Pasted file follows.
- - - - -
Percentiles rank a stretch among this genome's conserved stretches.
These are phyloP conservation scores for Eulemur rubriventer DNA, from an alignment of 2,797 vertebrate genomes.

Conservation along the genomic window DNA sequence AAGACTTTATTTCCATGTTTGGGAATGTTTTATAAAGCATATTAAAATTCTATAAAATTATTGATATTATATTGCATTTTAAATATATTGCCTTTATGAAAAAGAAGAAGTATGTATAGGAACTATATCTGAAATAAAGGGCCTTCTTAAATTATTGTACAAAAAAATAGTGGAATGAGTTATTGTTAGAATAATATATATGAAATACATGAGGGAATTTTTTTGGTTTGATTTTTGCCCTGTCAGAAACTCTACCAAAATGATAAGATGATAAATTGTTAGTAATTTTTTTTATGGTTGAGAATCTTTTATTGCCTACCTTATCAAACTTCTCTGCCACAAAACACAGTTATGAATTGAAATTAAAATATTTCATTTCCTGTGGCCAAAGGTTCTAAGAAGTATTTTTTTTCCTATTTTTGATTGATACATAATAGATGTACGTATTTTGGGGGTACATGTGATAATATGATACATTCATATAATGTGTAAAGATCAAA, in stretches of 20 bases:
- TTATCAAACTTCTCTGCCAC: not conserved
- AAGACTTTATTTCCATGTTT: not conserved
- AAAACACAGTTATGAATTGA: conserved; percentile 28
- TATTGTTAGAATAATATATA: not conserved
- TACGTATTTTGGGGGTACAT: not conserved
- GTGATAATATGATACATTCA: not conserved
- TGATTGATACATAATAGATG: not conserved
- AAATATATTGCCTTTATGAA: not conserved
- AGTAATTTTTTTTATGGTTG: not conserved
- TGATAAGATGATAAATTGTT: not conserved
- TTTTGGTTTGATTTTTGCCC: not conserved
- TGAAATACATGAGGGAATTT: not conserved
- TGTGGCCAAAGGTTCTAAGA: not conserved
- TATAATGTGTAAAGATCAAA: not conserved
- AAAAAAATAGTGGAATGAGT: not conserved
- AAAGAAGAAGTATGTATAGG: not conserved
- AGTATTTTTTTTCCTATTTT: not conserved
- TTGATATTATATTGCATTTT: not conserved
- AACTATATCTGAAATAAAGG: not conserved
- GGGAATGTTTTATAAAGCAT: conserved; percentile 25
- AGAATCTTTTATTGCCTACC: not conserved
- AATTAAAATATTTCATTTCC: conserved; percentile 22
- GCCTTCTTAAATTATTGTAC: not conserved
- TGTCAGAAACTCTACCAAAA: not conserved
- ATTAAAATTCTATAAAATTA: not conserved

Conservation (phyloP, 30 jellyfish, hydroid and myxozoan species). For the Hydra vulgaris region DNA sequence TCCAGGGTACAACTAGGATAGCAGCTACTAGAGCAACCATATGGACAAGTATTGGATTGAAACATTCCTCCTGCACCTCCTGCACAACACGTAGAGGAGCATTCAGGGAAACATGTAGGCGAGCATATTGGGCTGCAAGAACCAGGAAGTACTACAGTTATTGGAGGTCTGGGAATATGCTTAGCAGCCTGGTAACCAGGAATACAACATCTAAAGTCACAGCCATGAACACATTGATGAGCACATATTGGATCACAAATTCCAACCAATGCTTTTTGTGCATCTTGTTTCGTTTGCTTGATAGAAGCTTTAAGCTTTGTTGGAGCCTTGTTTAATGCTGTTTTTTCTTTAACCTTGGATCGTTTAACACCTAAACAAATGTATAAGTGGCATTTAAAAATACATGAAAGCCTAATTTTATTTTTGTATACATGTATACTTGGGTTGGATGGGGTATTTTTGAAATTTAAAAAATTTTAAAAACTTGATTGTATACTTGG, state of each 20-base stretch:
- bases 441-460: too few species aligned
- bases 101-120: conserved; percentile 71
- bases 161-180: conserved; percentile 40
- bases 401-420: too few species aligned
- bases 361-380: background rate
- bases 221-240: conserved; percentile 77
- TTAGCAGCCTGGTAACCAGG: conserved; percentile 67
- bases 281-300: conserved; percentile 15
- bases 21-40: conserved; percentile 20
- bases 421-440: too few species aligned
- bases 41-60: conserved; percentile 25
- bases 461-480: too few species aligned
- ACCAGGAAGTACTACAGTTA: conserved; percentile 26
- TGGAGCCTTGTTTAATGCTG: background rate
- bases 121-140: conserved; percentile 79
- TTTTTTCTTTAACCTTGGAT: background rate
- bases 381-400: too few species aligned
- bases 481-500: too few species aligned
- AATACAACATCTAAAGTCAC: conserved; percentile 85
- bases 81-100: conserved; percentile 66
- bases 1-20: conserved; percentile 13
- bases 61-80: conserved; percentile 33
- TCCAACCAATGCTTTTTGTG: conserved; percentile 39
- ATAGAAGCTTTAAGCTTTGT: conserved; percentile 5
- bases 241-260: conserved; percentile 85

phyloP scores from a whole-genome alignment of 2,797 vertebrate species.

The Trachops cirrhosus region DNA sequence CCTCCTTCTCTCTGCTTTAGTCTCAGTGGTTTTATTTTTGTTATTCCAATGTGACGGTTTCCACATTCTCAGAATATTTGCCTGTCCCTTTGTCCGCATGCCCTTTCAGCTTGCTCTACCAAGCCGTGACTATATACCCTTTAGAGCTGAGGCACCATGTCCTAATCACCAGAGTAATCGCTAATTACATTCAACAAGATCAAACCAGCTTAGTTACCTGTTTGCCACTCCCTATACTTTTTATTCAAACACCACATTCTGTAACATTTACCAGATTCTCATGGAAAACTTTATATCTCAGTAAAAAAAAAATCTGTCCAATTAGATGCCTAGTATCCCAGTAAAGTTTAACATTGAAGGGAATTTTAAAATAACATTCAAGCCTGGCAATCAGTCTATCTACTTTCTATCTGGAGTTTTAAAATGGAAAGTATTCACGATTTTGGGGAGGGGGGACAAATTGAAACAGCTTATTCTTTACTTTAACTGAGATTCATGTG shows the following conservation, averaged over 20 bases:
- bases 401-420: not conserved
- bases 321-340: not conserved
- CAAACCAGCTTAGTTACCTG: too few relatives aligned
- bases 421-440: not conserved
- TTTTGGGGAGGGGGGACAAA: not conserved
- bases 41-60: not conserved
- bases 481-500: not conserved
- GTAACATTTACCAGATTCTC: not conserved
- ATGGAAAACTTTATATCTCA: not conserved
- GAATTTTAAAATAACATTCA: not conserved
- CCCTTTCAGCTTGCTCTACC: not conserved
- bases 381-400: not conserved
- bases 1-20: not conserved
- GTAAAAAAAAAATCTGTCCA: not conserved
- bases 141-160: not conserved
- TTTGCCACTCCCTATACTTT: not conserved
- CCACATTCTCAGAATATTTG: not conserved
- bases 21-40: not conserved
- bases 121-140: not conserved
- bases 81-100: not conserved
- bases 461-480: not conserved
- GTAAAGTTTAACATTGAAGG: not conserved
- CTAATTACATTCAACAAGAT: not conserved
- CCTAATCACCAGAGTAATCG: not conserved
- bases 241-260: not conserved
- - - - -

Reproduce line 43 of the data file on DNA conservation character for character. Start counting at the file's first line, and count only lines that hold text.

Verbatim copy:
- TGGAGCCTTGTTTAATGCTG: background rate